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Rules Seek To Educate Parents, Young Athletes On Sudden Cardiac Arrest

Rules seek to educate parents, young athletes on sudden cardiac arrest

Jared Evans of Columbus practices CPR after attaching the pads of a defibrillator in a CPR class at Red Cross in Columbus February 12, 2015. (Dispatch photo by Eric Albrecht)

It’s a parent’s worst nightmare: to watch from the stands as your otherwise-healthy child collapses on the athletic field and does not get back up.

Sudden cardiac arrest happens rarely, but a new state law seeks to plant its possibility in the minds of young athletes, their parents and coaches so they can spring into action if they witness it.

“You have five minutes,” said Dr. Naomi Kertesz, director of of Electrophysiology and Pacing at Nationwide Children’s Hospital in Columbus. “If you’re not getting adequate blood flow to the brain, you’re not going to have a good outcome.”

For one of a variety of causes — a long-undiagnosed heart condition or a problem that popped up the day before — the heart stops beating effectively. The victim hits the ground. Blood stops flowing to the brain and other organs. Barring some intervention, people die within minutes.

Under Lindsay’s Law, which took effect this year, young athletes and their parents are required to watch an educational video about the causes and warning signs of cardiac arrest and sign off on paperwork that they understand.

The training requirements apply to coaches, athletes under age 19 involved in school athletics and youth sports organizations, and their parents. The 16 1/2-minute video can be found on YouTube.

Lindsay’s Law is named after Lindsay Davis, Miss Ohio U.S. International 2011 who had to give up ballet when she collapsed as a teenager from a previously hidden heart condition. She worked with Cliff Hite, a Republican state senator from Findlay and himself a former coach, to introduce the bill in 2016.

The law places more stringent rules on participation. If a youngster passes out before, during or after a practice or game, he or she must be taken out of the practice and cannot return until cleared in writing by a health-care professional. Athletes also have to be checked out by a doctor if a member of the immediate family has experienced sudden cardiac arrest.

A 2013 paper published in the Journal of the American College of Cardiology estimated from earlier studies that, among young athletes, the death rate from sudden cardiac arrest is between 2.3 and 4.4 cases per 100,000 annually. Males are much more likely to experience it than females.

The new law creates more paperwork and another hoop to jump through, but no one locally, at least not coaches and athletic directors, seems to be grousing about it.

“Any time additional safety measures are taken to protect the students, it’s worthwhile,” said Darin Meeker, athletic director of Olentangy Liberty High School.

He said the Olentangy coaches received their required extra training on sudden cardiac arrest in July, when the materials were released, and the district’s 575 student athletes participating in the school’s 11 fall sports are viewing the video and turning in the paperwork.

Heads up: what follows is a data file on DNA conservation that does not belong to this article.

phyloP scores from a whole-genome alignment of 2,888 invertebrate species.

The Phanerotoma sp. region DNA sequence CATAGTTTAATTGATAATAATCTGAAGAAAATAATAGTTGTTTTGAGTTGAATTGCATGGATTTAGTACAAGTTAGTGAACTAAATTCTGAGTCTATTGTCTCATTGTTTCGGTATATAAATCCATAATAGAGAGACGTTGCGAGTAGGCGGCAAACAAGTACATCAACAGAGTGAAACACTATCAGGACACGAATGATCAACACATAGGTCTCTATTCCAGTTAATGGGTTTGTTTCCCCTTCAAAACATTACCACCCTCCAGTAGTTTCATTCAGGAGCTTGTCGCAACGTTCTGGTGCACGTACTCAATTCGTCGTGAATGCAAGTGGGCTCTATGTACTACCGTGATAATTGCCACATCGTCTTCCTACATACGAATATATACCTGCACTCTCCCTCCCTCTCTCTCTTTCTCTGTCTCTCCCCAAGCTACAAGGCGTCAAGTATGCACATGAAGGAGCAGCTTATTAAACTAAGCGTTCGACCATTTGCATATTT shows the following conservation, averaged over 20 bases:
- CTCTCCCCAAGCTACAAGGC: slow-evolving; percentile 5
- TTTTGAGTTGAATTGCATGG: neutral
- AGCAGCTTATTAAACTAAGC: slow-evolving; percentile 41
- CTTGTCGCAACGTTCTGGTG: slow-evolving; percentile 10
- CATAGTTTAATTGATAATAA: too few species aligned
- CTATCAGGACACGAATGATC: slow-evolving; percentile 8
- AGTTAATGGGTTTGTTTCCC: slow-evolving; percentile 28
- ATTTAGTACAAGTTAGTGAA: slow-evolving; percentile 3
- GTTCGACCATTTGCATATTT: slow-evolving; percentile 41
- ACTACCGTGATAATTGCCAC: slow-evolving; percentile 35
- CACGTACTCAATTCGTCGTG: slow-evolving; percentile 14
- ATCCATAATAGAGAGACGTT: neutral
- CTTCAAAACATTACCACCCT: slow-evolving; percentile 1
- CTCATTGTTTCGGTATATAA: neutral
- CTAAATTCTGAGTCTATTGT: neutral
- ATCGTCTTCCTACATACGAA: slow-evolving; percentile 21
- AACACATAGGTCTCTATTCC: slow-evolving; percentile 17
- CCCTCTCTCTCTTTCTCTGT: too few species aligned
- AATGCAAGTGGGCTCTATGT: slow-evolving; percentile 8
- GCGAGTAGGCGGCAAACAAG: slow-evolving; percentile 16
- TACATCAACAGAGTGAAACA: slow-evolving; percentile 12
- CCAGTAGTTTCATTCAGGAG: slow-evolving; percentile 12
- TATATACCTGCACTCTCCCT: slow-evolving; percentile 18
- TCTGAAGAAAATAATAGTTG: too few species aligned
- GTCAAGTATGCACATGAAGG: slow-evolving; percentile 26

For years, Olentangy’s trainers have kept automated external defibrillators next to every practice and game, in the off-chance they’re needed, Meeker said.

Likewise, the coaches at Groveport Madison schools see Lindsay’s Law as an extension of the CPR training they already do, said district spokesman Jeff Warner. And the parents have accepted the new requirements.

“We’ve not had any complaints,” Warner said. “It’s gone very smoothly, in talking to our (athletic director). He’s not heard any negative feedback from parents who are frustrated or anything.”

Dr. Kertesz said she hopes, for one thing, that Lindsay’s Law might lead people to recognize what’s happening in time to help.

“All the kids are back to two-a-days,” she said. “Someone goes down on the field. Everybody’s thinking he’s dehydrated. Everyone starts running for a glass of water.”

Sometimes the cause is a structural issue with the heart, present from birth; sometimes it’s an electrical issue in the heart disrupting its rhythm that develops later in life. Sometimes it’s situational: A player gets hit in the chest or develops myocarditis after catching a virus.

The condition is rare, said Kertesz, who appeared in the training video to explain its causes. “So is drowning, but do you let your kid go unsupervised into a body of water, without lifeguards around?” she said.

Kertesz also is the medical director of Project ADAM Ohio, a chapter of a national organization formed in 1999 after the sudden death of Wisconsin teen Adam Lemel on a basketball court. She would have liked to have seen a provision in Ohio law requiring automated external defibrillators — which give audible directions that nonmedical people can follow — in schools and community centers.

“CPR is great — if you do it effectively,” Kertesz said. But unfortunately, people often don’t push hard enough, she said. She said defibrillators, known as AED, have saved some of her patients months of difficult rehabilitation.

Her crusade has been to persuade local school officials to place multiple units, which she said cost about $1,000 each, near enough to the athletic facilities to not waste precious minutes getting them to the victim, and for every student to be comfortable using one.

“I’m so tired of seeing these children who are devastated (after cardiac arrest),” she said. “If they had just used an AED on them.”

Story Credit: http://www.dispatch.com/news/20170811/rules-seek-to-educate-parents-young-athletes-on-sudden-cardiac-arrest